Hiring professional translators and getting your project translated into other languages is not an obvious task to the uninitiated.
Any business operating across language borders will eventually cross this bridge.
The good news is that it doesn’t have to be complicated if you bear a few key points in mind.
If we agree on the assumption that you want your text to be as effective in the foreign language as it is in your own, then we can focus on how to achieve that in the post below.
1. Go to where the translators are
Depending on the size of your project your options are:
- Local or international freelancers (smaller projects or larger, self managed)
- Local or international translation agencies
- Online translation platforms
2. See the differences between the three options
The agencies and platforms tend to do the work of finding the translators on your behalf, but then mark up the work for their margins, also offering project management for multiple language projects.
Freelancers are typically quicker and easier to work with, at lower rates than agencies. Platforms may have lower rates still, but they really pressure their translators to work for fractions of the rates they usually charge. This means they often only end up with the most needy talent, ergo not the best quality. Far from it.
With freelancers you also have direct communication and so can resolve and amend issues faster. Agencies have single points of contact if lucky, but then still have to pass messages up and down a chain.
Agencies do say they will place jobs carefully, but in my experience you can easily be the only available person that day and end up with something not usually in your wheelhouse.
3. Focus on specialisms and experience
If you have the choice, opt for someone who has worked on your type of text before. Preferably lots of times, so they have had chance to develop familiarity with the vocabulary and industry. Perhaps they have also worked and trained in it (ideal for medical, engineering, scientific etc.).
Ideally you’d want a translator who has worked as such full time for over 3 years, as there is a bit of adjustment to make to the industry that a newer, fresher translator may not yet have done. But if their specialism is aligned with your subject, then that carries a lot of weight on its own, regardless of experience. Do still check the following, however.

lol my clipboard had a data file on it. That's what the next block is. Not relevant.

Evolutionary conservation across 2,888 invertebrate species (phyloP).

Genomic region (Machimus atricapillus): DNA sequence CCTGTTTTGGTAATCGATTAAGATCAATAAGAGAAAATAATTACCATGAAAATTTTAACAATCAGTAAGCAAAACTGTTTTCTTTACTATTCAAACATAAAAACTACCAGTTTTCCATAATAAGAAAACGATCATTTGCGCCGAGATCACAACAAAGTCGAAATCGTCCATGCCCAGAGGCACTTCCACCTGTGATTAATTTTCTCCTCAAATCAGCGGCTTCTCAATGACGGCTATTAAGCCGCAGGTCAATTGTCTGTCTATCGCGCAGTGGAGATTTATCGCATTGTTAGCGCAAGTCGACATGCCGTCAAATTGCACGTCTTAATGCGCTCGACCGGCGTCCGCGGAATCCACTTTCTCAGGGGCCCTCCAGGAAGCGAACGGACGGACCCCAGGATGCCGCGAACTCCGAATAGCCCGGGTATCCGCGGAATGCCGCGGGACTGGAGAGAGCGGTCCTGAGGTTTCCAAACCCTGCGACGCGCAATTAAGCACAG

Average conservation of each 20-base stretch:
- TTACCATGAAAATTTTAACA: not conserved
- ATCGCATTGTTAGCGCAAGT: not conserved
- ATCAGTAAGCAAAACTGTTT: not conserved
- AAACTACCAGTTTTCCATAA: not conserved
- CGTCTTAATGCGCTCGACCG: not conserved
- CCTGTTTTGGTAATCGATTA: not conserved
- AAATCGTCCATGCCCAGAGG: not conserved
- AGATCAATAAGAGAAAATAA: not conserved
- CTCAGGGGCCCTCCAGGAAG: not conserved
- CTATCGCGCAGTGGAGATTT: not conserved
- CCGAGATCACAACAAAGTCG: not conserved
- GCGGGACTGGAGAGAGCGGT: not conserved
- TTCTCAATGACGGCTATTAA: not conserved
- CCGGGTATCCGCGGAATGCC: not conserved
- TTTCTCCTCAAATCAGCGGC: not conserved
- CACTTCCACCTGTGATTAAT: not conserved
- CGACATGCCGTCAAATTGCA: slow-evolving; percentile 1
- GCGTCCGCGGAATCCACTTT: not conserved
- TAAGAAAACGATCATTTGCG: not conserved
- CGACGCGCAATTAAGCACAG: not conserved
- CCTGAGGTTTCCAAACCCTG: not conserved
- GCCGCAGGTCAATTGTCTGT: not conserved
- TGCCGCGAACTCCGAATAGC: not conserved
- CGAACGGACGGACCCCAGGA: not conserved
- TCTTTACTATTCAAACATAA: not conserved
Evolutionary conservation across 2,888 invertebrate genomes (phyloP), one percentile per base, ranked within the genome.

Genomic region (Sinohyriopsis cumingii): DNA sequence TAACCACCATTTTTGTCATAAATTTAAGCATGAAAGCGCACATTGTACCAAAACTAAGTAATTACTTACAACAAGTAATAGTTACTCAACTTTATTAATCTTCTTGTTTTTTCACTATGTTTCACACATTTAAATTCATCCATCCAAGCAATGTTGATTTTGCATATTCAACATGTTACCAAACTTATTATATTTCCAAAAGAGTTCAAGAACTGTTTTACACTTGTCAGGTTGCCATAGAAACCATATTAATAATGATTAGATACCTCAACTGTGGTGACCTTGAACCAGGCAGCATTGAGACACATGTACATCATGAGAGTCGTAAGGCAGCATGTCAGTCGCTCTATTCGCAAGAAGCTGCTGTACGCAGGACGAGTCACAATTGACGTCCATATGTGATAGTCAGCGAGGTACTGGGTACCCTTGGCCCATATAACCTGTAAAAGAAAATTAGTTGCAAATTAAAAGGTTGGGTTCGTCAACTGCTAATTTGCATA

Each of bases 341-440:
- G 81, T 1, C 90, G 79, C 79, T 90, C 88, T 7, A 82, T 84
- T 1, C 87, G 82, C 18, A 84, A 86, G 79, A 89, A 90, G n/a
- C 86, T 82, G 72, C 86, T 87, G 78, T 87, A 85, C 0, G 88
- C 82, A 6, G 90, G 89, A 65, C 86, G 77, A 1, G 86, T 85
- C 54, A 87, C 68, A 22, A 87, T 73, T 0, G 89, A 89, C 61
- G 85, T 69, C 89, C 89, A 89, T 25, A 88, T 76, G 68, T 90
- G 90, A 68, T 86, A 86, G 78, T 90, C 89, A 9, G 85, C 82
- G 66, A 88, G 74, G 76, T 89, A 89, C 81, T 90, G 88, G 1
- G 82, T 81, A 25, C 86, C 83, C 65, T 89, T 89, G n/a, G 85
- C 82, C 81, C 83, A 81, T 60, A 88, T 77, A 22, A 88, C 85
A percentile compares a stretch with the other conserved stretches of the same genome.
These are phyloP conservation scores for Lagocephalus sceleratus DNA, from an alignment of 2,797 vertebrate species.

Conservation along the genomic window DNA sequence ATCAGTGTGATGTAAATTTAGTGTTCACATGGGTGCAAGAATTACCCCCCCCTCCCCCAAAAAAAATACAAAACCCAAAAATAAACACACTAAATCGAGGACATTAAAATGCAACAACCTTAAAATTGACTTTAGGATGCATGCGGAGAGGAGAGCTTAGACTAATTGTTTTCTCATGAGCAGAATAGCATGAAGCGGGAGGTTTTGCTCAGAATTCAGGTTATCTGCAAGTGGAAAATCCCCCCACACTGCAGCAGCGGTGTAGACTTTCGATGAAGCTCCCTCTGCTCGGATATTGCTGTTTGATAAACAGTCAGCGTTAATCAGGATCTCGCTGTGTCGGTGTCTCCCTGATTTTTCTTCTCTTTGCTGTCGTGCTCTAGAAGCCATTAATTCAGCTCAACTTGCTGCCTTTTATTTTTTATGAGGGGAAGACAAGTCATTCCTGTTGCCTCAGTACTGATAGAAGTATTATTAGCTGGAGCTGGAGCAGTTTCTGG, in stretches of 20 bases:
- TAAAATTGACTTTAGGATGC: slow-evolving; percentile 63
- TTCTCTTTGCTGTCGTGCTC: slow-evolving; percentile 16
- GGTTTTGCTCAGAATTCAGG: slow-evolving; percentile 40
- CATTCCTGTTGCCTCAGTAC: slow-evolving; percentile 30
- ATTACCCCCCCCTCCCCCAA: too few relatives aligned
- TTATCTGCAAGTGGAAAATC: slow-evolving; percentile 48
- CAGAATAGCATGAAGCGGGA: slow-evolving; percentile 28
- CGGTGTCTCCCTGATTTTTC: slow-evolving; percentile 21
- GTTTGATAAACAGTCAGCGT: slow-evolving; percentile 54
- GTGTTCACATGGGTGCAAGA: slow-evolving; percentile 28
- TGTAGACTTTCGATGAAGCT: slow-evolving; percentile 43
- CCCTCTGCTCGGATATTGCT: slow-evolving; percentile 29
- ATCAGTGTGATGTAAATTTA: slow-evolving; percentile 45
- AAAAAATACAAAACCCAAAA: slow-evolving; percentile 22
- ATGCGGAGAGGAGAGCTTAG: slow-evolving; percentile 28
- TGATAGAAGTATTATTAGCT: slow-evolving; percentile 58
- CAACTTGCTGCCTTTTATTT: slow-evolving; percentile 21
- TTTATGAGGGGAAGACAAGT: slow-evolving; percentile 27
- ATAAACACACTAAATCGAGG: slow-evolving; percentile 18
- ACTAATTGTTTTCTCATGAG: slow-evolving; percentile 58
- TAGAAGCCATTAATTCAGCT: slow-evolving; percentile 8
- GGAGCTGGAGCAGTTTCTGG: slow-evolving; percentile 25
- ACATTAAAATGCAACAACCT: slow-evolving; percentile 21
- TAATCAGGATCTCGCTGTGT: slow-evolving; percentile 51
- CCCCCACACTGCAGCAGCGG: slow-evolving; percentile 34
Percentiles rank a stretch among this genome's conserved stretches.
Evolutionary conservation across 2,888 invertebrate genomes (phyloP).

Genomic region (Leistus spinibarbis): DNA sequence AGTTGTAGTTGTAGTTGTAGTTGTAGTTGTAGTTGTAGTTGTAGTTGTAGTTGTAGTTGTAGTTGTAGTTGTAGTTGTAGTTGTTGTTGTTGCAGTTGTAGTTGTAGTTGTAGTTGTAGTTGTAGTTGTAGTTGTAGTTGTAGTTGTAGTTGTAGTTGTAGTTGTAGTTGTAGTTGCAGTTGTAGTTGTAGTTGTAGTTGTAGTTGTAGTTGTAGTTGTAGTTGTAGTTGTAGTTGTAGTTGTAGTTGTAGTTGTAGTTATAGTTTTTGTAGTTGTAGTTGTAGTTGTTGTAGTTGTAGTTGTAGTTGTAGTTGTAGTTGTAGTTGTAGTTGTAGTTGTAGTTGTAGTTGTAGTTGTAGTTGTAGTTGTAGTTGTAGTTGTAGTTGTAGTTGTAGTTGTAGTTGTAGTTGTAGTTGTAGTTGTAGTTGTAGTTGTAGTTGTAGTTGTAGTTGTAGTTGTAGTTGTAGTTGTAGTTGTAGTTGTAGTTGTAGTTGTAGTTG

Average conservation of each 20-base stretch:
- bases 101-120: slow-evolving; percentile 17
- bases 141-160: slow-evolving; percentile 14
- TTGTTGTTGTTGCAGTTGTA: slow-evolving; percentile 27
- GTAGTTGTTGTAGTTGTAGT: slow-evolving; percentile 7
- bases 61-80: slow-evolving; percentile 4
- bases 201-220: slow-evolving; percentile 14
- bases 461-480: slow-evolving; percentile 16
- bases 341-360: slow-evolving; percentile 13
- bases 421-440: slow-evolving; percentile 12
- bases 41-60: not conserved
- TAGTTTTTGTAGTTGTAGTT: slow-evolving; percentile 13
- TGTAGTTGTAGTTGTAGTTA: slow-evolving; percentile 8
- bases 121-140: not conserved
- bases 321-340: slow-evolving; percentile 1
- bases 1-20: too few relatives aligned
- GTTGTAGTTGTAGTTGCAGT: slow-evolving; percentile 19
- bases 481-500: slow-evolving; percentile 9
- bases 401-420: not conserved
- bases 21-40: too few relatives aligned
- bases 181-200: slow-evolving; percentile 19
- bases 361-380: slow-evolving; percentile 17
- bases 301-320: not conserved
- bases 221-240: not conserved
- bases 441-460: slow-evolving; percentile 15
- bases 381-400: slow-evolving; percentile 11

4. Make sure they have been cross-checked by someone
By that I mean, make sure they are members of a national translation association. Someone to hold them accountable should multiple complaints be made. In the US you have the ATA, in the UK it’s the ITI and CIoL. There are 100s, sometimes a few in each country, so make sure to check this out closely.
If they are a member of an association, and have university level language or translation qualifications, they have already been tested to the Nth degree and do not require further testing from your team - you’re good to go if you’ve done the right checks.
5. Translation rates, prices, fees and payment
Finally you have an invoice to plan for. We have an article on how much a translation costs that might guide you on this, but typically you’ll be paying per word to translate, per language. Settlement can be in advance or within 7-14 days for freelancers, depending on your agreement and relationship.
Hopefully that clears up the process a little. I’m on hand to discuss any part of that process by phone or email, just use the contact details in the footer below or on the front page.
I also run a small translation agency and online translation platform so have experience a little across the board. This also means I can connect you with the right people if that would help - feel free to get in touch!